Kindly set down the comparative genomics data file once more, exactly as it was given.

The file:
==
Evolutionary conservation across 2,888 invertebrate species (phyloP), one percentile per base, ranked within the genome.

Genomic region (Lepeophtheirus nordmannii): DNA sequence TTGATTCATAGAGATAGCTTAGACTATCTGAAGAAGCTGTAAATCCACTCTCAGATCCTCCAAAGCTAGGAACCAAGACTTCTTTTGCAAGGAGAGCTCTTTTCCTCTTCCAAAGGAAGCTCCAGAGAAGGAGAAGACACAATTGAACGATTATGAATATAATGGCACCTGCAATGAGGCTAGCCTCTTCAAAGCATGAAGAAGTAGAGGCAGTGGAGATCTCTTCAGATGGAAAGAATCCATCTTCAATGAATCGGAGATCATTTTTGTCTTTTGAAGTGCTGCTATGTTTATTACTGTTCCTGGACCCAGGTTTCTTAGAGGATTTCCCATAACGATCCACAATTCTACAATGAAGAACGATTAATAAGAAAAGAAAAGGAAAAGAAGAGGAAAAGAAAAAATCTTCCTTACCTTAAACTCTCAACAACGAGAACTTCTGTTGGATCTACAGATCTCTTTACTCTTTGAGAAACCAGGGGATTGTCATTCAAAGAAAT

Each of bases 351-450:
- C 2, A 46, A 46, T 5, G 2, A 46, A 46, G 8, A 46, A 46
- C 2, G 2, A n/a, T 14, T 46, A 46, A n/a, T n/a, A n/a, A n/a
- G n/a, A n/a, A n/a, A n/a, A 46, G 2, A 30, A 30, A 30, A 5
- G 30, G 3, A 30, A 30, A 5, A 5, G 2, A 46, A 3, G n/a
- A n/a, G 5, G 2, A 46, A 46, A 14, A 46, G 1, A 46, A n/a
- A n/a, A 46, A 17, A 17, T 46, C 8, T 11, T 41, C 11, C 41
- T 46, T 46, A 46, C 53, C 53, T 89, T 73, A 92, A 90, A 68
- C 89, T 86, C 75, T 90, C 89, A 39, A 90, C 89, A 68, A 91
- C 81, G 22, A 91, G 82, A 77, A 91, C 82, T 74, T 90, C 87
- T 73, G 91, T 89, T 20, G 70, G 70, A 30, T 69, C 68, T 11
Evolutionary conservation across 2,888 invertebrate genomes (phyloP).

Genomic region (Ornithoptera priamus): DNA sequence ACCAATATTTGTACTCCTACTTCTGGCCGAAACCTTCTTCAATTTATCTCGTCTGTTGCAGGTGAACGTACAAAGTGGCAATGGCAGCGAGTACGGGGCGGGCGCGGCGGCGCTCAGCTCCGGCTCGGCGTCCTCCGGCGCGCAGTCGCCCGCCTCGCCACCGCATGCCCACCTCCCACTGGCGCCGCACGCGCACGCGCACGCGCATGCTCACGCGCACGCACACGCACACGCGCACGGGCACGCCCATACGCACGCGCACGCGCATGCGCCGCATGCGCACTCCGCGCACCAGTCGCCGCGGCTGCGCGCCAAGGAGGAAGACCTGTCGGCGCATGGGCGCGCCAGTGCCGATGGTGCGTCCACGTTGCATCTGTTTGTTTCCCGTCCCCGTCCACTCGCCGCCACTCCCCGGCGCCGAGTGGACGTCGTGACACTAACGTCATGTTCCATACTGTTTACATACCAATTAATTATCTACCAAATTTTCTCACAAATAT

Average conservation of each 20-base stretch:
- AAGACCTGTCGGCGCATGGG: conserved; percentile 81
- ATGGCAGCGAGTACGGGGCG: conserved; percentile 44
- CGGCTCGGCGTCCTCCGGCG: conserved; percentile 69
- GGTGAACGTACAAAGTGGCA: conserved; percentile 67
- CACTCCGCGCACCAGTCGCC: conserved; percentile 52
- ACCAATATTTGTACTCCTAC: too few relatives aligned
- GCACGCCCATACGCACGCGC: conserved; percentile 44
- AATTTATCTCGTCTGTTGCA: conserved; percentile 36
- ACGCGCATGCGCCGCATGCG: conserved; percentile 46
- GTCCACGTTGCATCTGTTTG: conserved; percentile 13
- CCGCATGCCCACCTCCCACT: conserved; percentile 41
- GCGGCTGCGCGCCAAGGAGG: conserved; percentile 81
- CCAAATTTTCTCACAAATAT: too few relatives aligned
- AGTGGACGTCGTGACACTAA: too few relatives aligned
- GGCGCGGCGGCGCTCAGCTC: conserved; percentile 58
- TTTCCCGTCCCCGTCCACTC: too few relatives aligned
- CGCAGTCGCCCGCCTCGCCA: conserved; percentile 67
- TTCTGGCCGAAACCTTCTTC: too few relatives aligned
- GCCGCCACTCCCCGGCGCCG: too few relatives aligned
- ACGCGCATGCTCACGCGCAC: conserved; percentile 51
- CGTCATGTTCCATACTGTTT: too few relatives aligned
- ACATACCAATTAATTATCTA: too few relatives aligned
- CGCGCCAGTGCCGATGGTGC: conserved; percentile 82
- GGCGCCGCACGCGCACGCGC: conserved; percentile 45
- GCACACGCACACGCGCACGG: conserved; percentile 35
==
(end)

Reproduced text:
Evolutionary conservation across 2,888 invertebrate species (phyloP), one percentile per base, ranked within the genome.

Genomic region (Lepeophtheirus nordmannii): DNA sequence TTGATTCATAGAGATAGCTTAGACTATCTGAAGAAGCTGTAAATCCACTCTCAGATCCTCCAAAGCTAGGAACCAAGACTTCTTTTGCAAGGAGAGCTCTTTTCCTCTTCCAAAGGAAGCTCCAGAGAAGGAGAAGACACAATTGAACGATTATGAATATAATGGCACCTGCAATGAGGCTAGCCTCTTCAAAGCATGAAGAAGTAGAGGCAGTGGAGATCTCTTCAGATGGAAAGAATCCATCTTCAATGAATCGGAGATCATTTTTGTCTTTTGAAGTGCTGCTATGTTTATTACTGTTCCTGGACCCAGGTTTCTTAGAGGATTTCCCATAACGATCCACAATTCTACAATGAAGAACGATTAATAAGAAAAGAAAAGGAAAAGAAGAGGAAAAGAAAAAATCTTCCTTACCTTAAACTCTCAACAACGAGAACTTCTGTTGGATCTACAGATCTCTTTACTCTTTGAGAAACCAGGGGATTGTCATTCAAAGAAAT

Each of bases 351-450:
- C 2, A 46, A 46, T 5, G 2, A 46, A 46, G 8, A 46, A 46
- C 2, G 2, A n/a, T 14, T 46, A 46, A n/a, T n/a, A n/a, A n/a
- G n/a, A n/a, A n/a, A n/a, A 46, G 2, A 30, A 30, A 30, A 5
- G 30, G 3, A 30, A 30, A 5, A 5, G 2, A 46, A 3, G n/a
- A n/a, G 5, G 2, A 46, A 46, A 14, A 46, G 1, A 46, A n/a
- A n/a, A 46, A 17, A 17, T 46, C 8, T 11, T 41, C 11, C 41
- T 46, T 46, A 46, C 53, C 53, T 89, T 73, A 92, A 90, A 68
- C 89, T 86, C 75, T 90, C 89, A 39, A 90, C 89, A 68, A 91
- C 81, G 22, A 91, G 82, A 77, A 91, C 82, T 74, T 90, C 87
- T 73, G 91, T 89, T 20, G 70, G 70, A 30, T 69, C 68, T 11
Evolutionary conservation across 2,888 invertebrate genomes (phyloP).

Genomic region (Ornithoptera priamus): DNA sequence ACCAATATTTGTACTCCTACTTCTGGCCGAAACCTTCTTCAATTTATCTCGTCTGTTGCAGGTGAACGTACAAAGTGGCAATGGCAGCGAGTACGGGGCGGGCGCGGCGGCGCTCAGCTCCGGCTCGGCGTCCTCCGGCGCGCAGTCGCCCGCCTCGCCACCGCATGCCCACCTCCCACTGGCGCCGCACGCGCACGCGCACGCGCATGCTCACGCGCACGCACACGCACACGCGCACGGGCACGCCCATACGCACGCGCACGCGCATGCGCCGCATGCGCACTCCGCGCACCAGTCGCCGCGGCTGCGCGCCAAGGAGGAAGACCTGTCGGCGCATGGGCGCGCCAGTGCCGATGGTGCGTCCACGTTGCATCTGTTTGTTTCCCGTCCCCGTCCACTCGCCGCCACTCCCCGGCGCCGAGTGGACGTCGTGACACTAACGTCATGTTCCATACTGTTTACATACCAATTAATTATCTACCAAATTTTCTCACAAATAT

Average conservation of each 20-base stretch:
- AAGACCTGTCGGCGCATGGG: conserved; percentile 81
- ATGGCAGCGAGTACGGGGCG: conserved; percentile 44
- CGGCTCGGCGTCCTCCGGCG: conserved; percentile 69
- GGTGAACGTACAAAGTGGCA: conserved; percentile 67
- CACTCCGCGCACCAGTCGCC: conserved; percentile 52
- ACCAATATTTGTACTCCTAC: too few relatives aligned
- GCACGCCCATACGCACGCGC: conserved; percentile 44
- AATTTATCTCGTCTGTTGCA: conserved; percentile 36
- ACGCGCATGCGCCGCATGCG: conserved; percentile 46
- GTCCACGTTGCATCTGTTTG: conserved; percentile 13
- CCGCATGCCCACCTCCCACT: conserved; percentile 41
- GCGGCTGCGCGCCAAGGAGG: conserved; percentile 81
- CCAAATTTTCTCACAAATAT: too few relatives aligned
- AGTGGACGTCGTGACACTAA: too few relatives aligned
- GGCGCGGCGGCGCTCAGCTC: conserved; percentile 58
- TTTCCCGTCCCCGTCCACTC: too few relatives aligned
- CGCAGTCGCCCGCCTCGCCA: conserved; percentile 67
- TTCTGGCCGAAACCTTCTTC: too few relatives aligned
- GCCGCCACTCCCCGGCGCCG: too few relatives aligned
- ACGCGCATGCTCACGCGCAC: conserved; percentile 51
- CGTCATGTTCCATACTGTTT: too few relatives aligned
- ACATACCAATTAATTATCTA: too few relatives aligned
- CGCGCCAGTGCCGATGGTGC: conserved; percentile 82
- GGCGCCGCACGCGCACGCGC: conserved; percentile 45
- GCACACGCACACGCGCACGG: conserved; percentile 35